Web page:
E-Alert Case Updates
Transfer from Baltimore City to Baltimore County on Forum Non Conveniens Grounds Is Upheld on Appeal in a Medical Malpractice Case
Smith v. Johns Hopkins Community Physicians, Inc.
In this medical malpractice and wrongful death case, the Court of Special Appeals of Maryland upheld a forum non conveniens transfer by the trial court pursuant to MD. RULE 2-327(c). Plaintiffs initially filed in Baltimore City. Defendants sought transfer to Baltimore County on forum non conveniens grounds, and the trial court granted the transfer. Plaintiffs appealed. The Court of Special Appeals held that the trial court did not abuse its discretion in granting the transfer and indeed praised the trial courtís decision to do so as impeccable.
The intermediate appellate court heard the case as an interlocutory appeal, since the grant of a forum non conveniens transfer is an immediately appealable order (while the denial of a forum non conveniens transfer is not). The Court noted that the Defendant had the burden of proving that the interests of justice would be best served by transferring the action. If the balance is equal, then Plaintiff wins the tie, and Plaintiffís choice of forum controls. An appellate court only reverses a trial courtís forum non conveniens ruling if the trial court clearly abused its discretion.
The Court noted that while typically a Plaintiff is entitled to deference in his or her choice of forum where multiple forums are proper, that little deference is owed when the Plaintiff does not live in the chosen forum. Here, none of the Plaintiffs were Baltimore City residents. The surviving spouse Plaintiff and one (1) surviving child lived in Baltimore County. One (1) surviving child lived in Harford County and one (1) lived in Delaware. The decedent continuously lived in Baltimore County during the entire nine (9) years of medical treatment giving rise to the suit.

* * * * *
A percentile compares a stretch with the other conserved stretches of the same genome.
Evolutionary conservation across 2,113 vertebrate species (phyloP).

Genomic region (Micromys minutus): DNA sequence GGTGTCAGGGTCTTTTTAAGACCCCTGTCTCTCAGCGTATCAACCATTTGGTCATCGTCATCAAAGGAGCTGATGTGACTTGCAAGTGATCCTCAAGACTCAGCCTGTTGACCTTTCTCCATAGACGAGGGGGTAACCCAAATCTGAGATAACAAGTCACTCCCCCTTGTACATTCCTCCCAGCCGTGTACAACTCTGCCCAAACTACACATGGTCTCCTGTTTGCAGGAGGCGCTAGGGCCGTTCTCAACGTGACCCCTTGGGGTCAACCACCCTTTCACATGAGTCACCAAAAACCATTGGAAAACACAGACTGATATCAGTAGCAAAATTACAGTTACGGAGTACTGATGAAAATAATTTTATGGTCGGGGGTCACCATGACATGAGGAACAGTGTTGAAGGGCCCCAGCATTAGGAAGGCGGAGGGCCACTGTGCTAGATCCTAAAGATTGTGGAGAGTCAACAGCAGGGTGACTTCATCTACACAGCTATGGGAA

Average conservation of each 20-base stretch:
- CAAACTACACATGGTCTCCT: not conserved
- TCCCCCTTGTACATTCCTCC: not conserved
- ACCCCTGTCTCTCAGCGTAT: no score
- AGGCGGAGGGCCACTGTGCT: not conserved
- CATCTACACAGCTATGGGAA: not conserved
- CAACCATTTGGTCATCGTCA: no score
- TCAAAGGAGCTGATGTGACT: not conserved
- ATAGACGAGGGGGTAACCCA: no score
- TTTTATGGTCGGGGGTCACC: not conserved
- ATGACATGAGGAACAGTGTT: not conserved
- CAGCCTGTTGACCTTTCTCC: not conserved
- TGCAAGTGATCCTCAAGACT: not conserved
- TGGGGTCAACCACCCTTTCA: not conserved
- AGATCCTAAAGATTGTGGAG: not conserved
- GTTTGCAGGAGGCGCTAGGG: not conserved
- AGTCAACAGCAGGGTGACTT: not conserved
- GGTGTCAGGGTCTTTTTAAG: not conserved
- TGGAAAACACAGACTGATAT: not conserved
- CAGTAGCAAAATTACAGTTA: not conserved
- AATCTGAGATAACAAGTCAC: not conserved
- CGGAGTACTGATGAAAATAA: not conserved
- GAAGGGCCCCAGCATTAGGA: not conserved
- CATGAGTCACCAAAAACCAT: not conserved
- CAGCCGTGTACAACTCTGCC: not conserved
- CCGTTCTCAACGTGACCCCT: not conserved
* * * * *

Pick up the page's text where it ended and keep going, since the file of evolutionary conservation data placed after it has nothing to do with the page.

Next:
Moreover, in deciding whether to transfer a case on the grounds of forum non conveniens, the trial court must consider two (2) factors: 1) the convenience of the parties and 2) the interests of justice. In terms of the convenience of the parties, the court considers the convenience of parties and non-expert witnesses based on where they live and work in relation to the court. As noted above, two (2) of the Plaintiffs lived in Baltimore County; the Defendantís medical office was located in Baltimore County; the Defendant lives in Baltimore County; and all of the medical treatment that the decedent received that gave rise to the suit occurred in Baltimore County. Not a single party lived in Baltimore City. Although little weight is given to the convenience of expert witnesses, in this case, even the Plaintiffís two (2) expert witnesses lived in Baltimore County.
Next, the Court considered the public interests of justice factors, which include: 1) considerations of court congestion; 2) the burden of jury duty; and 3) local interest in the matter at hand. Here, the case involved allegedly tortious conduct (medical malpractice) that took place over the course of nine (9) years, exclusively in Baltimore County. Both the alleged victim and treating physician were Baltimore County residents. The medical treatment at issue all occurred at Defendantís office in Baltimore County. To the Court, there was no justification whatsoever for imposing the burden of adjudicating this case on the court system of Baltimore City or of imposing the burden of jury duty on Baltimore City citizens. Overall, the trial courtís decision to transfer the case to Baltimore County was no abuse of discretion, either on the merits of relative convenience, or upon the consideration of public interests.
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